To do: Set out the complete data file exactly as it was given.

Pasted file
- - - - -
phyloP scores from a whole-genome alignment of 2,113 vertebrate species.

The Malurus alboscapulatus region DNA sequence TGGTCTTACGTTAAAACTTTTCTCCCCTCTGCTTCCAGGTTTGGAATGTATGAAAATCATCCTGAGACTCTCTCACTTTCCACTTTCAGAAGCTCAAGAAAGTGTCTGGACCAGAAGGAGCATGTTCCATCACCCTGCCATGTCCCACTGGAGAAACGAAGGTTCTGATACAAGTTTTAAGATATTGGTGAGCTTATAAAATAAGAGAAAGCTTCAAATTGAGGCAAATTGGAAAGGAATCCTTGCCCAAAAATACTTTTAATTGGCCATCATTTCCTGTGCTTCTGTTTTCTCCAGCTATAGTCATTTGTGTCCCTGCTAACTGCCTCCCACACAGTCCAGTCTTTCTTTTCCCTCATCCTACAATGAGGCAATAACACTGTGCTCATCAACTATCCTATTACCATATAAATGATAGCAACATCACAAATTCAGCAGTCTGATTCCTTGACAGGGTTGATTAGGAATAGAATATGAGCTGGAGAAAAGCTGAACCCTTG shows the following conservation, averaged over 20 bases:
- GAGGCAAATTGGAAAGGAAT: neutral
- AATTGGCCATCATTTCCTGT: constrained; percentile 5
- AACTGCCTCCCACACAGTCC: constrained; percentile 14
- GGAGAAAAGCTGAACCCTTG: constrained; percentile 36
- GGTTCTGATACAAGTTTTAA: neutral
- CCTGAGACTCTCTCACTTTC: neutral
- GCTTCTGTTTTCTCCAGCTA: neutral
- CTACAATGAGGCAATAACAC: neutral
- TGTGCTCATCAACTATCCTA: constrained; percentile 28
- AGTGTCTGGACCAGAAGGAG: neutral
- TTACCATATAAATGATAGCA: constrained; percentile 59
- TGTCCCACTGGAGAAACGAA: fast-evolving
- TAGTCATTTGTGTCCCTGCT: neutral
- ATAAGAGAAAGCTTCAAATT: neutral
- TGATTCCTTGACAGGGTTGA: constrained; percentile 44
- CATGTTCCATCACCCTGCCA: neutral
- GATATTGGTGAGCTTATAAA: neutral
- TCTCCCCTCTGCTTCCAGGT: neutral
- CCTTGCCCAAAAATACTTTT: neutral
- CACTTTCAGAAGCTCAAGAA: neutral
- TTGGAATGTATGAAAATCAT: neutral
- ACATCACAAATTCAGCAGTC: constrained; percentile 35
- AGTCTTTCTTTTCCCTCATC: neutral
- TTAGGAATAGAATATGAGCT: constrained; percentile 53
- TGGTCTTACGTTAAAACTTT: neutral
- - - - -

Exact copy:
phyloP scores from a whole-genome alignment of 2,113 vertebrate species.

The Malurus alboscapulatus region DNA sequence TGGTCTTACGTTAAAACTTTTCTCCCCTCTGCTTCCAGGTTTGGAATGTATGAAAATCATCCTGAGACTCTCTCACTTTCCACTTTCAGAAGCTCAAGAAAGTGTCTGGACCAGAAGGAGCATGTTCCATCACCCTGCCATGTCCCACTGGAGAAACGAAGGTTCTGATACAAGTTTTAAGATATTGGTGAGCTTATAAAATAAGAGAAAGCTTCAAATTGAGGCAAATTGGAAAGGAATCCTTGCCCAAAAATACTTTTAATTGGCCATCATTTCCTGTGCTTCTGTTTTCTCCAGCTATAGTCATTTGTGTCCCTGCTAACTGCCTCCCACACAGTCCAGTCTTTCTTTTCCCTCATCCTACAATGAGGCAATAACACTGTGCTCATCAACTATCCTATTACCATATAAATGATAGCAACATCACAAATTCAGCAGTCTGATTCCTTGACAGGGTTGATTAGGAATAGAATATGAGCTGGAGAAAAGCTGAACCCTTG shows the following conservation, averaged over 20 bases:
- GAGGCAAATTGGAAAGGAAT: neutral
- AATTGGCCATCATTTCCTGT: constrained; percentile 5
- AACTGCCTCCCACACAGTCC: constrained; percentile 14
- GGAGAAAAGCTGAACCCTTG: constrained; percentile 36
- GGTTCTGATACAAGTTTTAA: neutral
- CCTGAGACTCTCTCACTTTC: neutral
- GCTTCTGTTTTCTCCAGCTA: neutral
- CTACAATGAGGCAATAACAC: neutral
- TGTGCTCATCAACTATCCTA: constrained; percentile 28
- AGTGTCTGGACCAGAAGGAG: neutral
- TTACCATATAAATGATAGCA: constrained; percentile 59
- TGTCCCACTGGAGAAACGAA: fast-evolving
- TAGTCATTTGTGTCCCTGCT: neutral
- ATAAGAGAAAGCTTCAAATT: neutral
- TGATTCCTTGACAGGGTTGA: constrained; percentile 44
- CATGTTCCATCACCCTGCCA: neutral
- GATATTGGTGAGCTTATAAA: neutral
- TCTCCCCTCTGCTTCCAGGT: neutral
- CCTTGCCCAAAAATACTTTT: neutral
- CACTTTCAGAAGCTCAAGAA: neutral
- TTGGAATGTATGAAAATCAT: neutral
- ACATCACAAATTCAGCAGTC: constrained; percentile 35
- AGTCTTTCTTTTCCCTCATC: neutral
- TTAGGAATAGAATATGAGCT: constrained; percentile 53
- TGGTCTTACGTTAAAACTTT: neutral